Freight brokers and logistics companies (also referred to as Third Party Logistics, or 3PL) are often thought of as similar in their function, but actually have different approaches to moving freight. Small companies are often faced with the choice of using a Freight Broker or logistics company but are often confused about the differences. It's easy to do because many core functions overlap.
Topics: Third Party Logistics (3PL)
Though we haven't quite made it to having our groceries delivered by drone, the way consumers and retailers acquire what they need has changed radically, and will continue to do so for the foreseeable future. A quick look at a topic like "the future of retail" indicates that traditional models of the distribution of consumer goods are fast disappearing.
Topics: Supply Chain Efficiency
Electronic freight management (EFM) is a critical solution for any logistics business today. By 2020, the amount of freight shipped is expected to increase by up to 70 percent from what it was in 1998. The competition for transportation will continue to increase as a result. With this type of freight management system, and its digital freight matching capabilities, a single source logistics partner can get access to potential transportation deals you would never have had in the past. This access to thousands of carriers and independent contractors continues to transform the landscape of modern logistics. Digital freight management also helps to maintain a standardization in shipping and allows you to determine your areas of inefficiency and streamline the bottlenecks.
For businesses engaged in manufacturing, import, export, transport and trading of commodities, warehousing plays an important role in facilitating an effective supply chain. This is why it is important to choose a logistics partner that will meet ALL your transportation needs including storage.
Globalization presents numerous opportunities that businesses can explore. This is one of the reasons why a good number of businesses opt to outsource logistics services in an effort to streamline and improve their operations. However, in order to make the most of these services, it is important to understand how the entire process works. One of the critical links in the logistics chain is referred to as drayage.
That banana you ate for breakfast had quite an adventure on its way from a tree in Ecuador to your kitchen. A good part of it was in a high-tech temperature controlled shipping container, followed by a week's stay in a land-based "forced ripening" center. The air inside, plus small amounts of banana-ripening gases, is kept at a temperature of between 55 and 65 degrees F. Only then are they trucked to your local Kroger and put out for sale.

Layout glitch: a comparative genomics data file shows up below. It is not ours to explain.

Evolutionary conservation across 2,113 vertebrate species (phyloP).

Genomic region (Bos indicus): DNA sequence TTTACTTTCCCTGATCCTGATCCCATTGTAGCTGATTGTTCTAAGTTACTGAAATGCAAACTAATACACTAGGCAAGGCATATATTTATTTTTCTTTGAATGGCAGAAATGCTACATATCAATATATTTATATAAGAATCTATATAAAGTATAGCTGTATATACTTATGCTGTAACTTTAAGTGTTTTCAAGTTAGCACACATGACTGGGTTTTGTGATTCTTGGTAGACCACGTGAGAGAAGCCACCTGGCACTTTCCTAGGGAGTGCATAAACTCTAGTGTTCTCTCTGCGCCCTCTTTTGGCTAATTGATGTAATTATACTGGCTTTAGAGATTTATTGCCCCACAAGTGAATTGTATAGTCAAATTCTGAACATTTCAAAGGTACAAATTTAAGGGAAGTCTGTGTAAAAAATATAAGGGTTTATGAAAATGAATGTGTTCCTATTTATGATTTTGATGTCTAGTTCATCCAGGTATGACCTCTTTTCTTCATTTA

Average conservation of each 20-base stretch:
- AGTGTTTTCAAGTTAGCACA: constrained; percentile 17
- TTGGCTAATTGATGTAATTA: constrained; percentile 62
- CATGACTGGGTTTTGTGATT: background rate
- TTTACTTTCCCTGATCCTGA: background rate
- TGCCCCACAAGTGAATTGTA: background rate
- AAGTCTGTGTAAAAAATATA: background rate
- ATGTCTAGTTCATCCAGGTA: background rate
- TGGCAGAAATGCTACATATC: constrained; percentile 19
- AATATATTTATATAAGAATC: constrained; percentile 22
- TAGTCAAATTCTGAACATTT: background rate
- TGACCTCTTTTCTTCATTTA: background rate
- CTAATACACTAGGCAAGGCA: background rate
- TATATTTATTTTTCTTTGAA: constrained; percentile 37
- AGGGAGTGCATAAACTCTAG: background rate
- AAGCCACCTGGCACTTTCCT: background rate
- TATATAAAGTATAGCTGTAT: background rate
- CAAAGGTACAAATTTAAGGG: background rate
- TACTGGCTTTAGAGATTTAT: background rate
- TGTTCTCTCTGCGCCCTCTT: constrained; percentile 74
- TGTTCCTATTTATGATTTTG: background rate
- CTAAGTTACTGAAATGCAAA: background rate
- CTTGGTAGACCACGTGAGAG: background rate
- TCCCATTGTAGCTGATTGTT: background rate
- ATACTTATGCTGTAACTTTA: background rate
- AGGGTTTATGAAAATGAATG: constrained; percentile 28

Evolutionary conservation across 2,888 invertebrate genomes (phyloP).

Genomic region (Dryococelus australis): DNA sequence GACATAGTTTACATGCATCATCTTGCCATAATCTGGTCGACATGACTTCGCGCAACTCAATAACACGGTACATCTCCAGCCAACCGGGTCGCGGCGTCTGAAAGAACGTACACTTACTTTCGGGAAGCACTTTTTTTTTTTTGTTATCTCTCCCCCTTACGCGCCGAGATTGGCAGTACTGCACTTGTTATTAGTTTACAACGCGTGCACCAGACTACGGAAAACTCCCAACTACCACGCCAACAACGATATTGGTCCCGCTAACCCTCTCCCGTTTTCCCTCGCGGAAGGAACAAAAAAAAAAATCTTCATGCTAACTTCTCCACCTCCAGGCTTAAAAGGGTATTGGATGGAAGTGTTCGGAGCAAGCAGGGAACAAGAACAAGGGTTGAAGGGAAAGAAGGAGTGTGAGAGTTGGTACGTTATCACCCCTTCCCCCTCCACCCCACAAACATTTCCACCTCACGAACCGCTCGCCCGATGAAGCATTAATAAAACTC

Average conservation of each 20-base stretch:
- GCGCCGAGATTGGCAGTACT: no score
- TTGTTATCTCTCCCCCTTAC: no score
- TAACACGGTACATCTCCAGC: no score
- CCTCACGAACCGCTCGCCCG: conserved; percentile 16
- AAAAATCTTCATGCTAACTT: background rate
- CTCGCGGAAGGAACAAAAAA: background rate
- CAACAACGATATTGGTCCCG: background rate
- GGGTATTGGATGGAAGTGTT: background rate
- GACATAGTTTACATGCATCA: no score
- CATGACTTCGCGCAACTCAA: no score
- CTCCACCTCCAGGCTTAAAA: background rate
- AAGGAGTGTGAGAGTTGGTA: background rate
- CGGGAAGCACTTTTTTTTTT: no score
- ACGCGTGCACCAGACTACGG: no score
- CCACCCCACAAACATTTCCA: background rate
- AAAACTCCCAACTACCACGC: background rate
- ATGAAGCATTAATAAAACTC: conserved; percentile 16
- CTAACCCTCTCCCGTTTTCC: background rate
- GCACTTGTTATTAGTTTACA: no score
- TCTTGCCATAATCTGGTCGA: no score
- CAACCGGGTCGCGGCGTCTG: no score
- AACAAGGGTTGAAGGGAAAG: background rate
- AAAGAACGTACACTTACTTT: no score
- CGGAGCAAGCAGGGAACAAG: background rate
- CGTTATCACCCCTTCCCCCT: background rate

A couple of centuries ago, astute business leaders appreciated the unique qualities of Savannah’s coastal location where the Savannah River separates our historic Georgia city from the southern tip of South Carolina. Founded in 1733, Savannah had already developed into a prosperous Atlantic port city by time of the outbreak of the American Revolutionary War. The Royal Navy quickly captured this strategic outpost; British troops occupied Savannah until July, 1782.
Like your industry, the logistics world saw some big changes in 2018, with more on the horizon for 2019. By way of review, here are a few of the things we're keeping an eye on:
Working with superior single source logistics partners will increase your profits. It will also improve your internal employee job satisfaction levels, speed up delivery times to your end users, improve customer service, allow for quick adaptation to the ever-changing market and provide you with a competitive advantage. The right shippers and 3PL partnerships will improve your bottom line because they are able to offer certain services that would cost your business too much to be comfortably profitable.
Topics: Supply Chain Efficiency
It’s a Wonderful Life- for Port City Logistics here at the Port of Savannah
Imagine life in Savannah without the Port and the businesses that support it. You certainly wouldn’t see news like this, reported in a recent editorial in Savannah Now.
Topics: Port of Savannah